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‘Glass’ Review: Shyamalan’s Conclusion to his Trilogy is a Mixed Bag

★★★

M Night Shyamalan’s culmination to his surprising trilogy is smart and inventive at its best, but an overstuffed and disappointing ending almost brings the film down.

19 years after ‘Unbreakable’, David Dunn finally finds a super-human rival in “The Horde”. When they both are captured and put into a mental facility, a questionable psychiatrist and an old foe come into the picture.

After years of promising an “Unbreakable” sequel and not delivering (and in the way, having a tough time himself) Shyamalan pulled the ultimate twist with his comeback, Split, by revealing it had been all along set in the same universe. ‘Glass’, sold as the culmination of what he’s been building up to, mostly delivers.

Visually, Shyamalan excels, crafting some beautiful shots, especially in the mental facility. The tone also fits perfectly with the previous films. Most of the film’s flaws come into play in the last third. Without giving anything away, it almost feels like Shyamalan had far too many ideas to craft the perfect ending and to fit into a franchise that he clearly loves, but unfortunately, he ends up overstuffing the final product. His signature twist, this time around, is more of a mix of several ones, and while some definitely hit, some others don’t, even leaving you scratching your head until the final scene. His exposition-heavy writing also comes back to haunt the film as some of his worst films have, with Shyamalan seemingly trying to put everything in front of the audience, even the most obvious, which ultimately hurts the film.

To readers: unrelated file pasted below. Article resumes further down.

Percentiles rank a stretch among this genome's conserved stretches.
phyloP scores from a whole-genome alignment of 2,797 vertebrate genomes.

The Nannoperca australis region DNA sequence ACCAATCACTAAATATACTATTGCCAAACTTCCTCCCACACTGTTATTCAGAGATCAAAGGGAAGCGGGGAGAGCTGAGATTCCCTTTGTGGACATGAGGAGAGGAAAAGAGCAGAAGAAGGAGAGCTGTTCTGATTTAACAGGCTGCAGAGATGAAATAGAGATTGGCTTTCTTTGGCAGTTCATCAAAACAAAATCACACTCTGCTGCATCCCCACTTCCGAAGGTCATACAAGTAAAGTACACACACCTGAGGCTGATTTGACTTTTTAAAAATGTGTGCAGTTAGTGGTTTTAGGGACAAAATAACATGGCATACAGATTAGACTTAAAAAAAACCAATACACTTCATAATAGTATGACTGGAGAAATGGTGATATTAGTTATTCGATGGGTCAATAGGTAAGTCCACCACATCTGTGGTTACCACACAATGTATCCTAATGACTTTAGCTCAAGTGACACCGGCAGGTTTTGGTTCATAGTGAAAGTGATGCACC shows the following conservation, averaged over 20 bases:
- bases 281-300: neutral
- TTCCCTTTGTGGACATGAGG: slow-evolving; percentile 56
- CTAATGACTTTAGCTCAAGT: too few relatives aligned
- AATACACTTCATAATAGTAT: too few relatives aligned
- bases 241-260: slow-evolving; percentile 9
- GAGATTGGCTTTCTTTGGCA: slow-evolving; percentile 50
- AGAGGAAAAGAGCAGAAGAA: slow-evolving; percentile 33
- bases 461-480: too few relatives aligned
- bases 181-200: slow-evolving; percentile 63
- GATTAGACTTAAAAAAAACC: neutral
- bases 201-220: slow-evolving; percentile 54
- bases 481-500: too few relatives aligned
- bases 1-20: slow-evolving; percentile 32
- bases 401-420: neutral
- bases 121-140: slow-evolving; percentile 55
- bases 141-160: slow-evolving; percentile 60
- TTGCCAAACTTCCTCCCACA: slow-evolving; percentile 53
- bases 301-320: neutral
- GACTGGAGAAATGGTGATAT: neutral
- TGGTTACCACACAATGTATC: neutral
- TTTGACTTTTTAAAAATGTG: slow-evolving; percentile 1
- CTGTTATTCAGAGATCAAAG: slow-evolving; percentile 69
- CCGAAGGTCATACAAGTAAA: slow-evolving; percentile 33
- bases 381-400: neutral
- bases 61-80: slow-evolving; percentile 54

James McAvoy is, as expected, excellent as Kevin Wendell Crumb and all of his personalities, with Samuel L Jackson providing an assist with an equally great performance. Bruce Willis, who disappointingly doesn’t have the big of a role, is also very good, as is Sarah Paulson.

Ending issues aside, Glass is definitely an enjoyable and, at times, really smart and interesting, with several ideas working tremendously well, especially in today’s superhero-obsessed culture. If you were really into the last two films, you should definitely check out this one, perhaps with your expectations in check.

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